Century Dictionary and Cyclopedia
- Sending forth thunders or fulminations; thundering; striking terror.
‘Fulminatory’ comes from the Latin ‘fulminare,’ to strike with lightning.
“The liberal newspapers published fulminatory articles; flaming protests were made in the clubs against the surreptitious propaganda of Rome.”
“Eddie's daydreams conjured up Boris Karloff, who was fearsomely fulminatory as Capt. Hook, Hugh O'Brian, as Wyatt Earp, who staged a virtuoso-style barroom brawl, Janis Paige as a clown who took part in a gloriously zany clown dance while Eddie prepared for his sensational high-wire act, and Bert Lahr as the mailman who taught Eddie the vaudevillian 'skull,' 'conk,' 'double-conk' and 'eye fade-away,' before joining the lad in a 'Bluebird of Happiness' duet.”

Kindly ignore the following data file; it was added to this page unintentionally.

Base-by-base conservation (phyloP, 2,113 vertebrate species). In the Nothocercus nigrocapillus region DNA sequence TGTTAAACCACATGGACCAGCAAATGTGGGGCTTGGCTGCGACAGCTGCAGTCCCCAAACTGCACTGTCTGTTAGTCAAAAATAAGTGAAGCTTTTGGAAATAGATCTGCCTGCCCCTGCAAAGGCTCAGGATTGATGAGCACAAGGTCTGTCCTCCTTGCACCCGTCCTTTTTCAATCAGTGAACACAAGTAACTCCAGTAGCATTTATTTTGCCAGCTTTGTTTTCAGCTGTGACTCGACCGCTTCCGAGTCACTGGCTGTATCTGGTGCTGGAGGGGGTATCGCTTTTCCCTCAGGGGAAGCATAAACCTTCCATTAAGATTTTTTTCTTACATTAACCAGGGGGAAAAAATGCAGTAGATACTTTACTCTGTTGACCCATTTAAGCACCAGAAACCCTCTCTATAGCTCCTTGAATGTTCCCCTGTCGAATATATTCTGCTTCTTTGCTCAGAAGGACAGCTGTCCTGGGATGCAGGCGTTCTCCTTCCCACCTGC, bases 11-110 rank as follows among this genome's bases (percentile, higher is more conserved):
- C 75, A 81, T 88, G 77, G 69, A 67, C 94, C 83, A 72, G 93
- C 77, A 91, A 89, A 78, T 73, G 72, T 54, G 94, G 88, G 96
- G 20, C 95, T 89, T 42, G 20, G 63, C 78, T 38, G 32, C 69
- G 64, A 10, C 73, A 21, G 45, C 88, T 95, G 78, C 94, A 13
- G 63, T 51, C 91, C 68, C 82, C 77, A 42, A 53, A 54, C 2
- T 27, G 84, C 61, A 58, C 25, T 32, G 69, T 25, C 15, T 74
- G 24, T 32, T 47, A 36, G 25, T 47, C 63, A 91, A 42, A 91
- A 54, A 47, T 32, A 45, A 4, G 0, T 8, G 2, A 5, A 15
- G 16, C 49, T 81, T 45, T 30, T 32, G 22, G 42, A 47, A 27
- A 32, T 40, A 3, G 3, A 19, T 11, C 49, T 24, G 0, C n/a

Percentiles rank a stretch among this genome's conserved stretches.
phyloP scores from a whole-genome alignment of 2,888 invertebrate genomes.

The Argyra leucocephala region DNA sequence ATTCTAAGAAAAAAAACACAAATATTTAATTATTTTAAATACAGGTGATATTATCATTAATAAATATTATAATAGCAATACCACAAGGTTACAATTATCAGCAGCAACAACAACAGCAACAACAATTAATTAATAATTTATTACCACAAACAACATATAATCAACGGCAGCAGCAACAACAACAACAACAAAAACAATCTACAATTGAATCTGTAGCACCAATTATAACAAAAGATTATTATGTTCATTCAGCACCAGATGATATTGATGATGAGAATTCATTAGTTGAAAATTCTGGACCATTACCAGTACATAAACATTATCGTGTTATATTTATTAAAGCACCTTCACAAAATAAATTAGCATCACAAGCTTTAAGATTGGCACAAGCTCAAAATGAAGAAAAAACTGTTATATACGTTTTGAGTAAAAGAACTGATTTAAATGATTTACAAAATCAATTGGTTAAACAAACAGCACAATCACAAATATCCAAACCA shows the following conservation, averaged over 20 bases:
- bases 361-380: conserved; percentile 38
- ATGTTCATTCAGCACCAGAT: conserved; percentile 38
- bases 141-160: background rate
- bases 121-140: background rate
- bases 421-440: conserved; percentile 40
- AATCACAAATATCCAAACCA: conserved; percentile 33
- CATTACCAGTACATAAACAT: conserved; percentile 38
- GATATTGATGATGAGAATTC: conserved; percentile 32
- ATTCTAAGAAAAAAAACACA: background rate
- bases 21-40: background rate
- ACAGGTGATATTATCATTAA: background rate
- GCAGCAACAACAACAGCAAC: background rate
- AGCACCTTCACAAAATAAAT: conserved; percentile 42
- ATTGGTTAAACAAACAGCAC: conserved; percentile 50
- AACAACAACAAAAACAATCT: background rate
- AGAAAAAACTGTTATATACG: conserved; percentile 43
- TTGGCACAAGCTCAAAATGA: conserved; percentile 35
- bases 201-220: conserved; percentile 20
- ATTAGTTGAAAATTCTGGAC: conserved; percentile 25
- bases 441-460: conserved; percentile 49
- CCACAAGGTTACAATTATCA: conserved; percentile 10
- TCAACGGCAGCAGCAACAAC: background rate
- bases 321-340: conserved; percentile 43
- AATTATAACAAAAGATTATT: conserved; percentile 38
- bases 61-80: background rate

“But, apart from this exaggerated and fulminatory language, there is obviously a widespread feeling of disquiet among reasonable people, who believe the Church of England Temperance Society to have committed itself to what they regard as a predatory scheme of spoilation, disguised under the cloak of temperance reform.”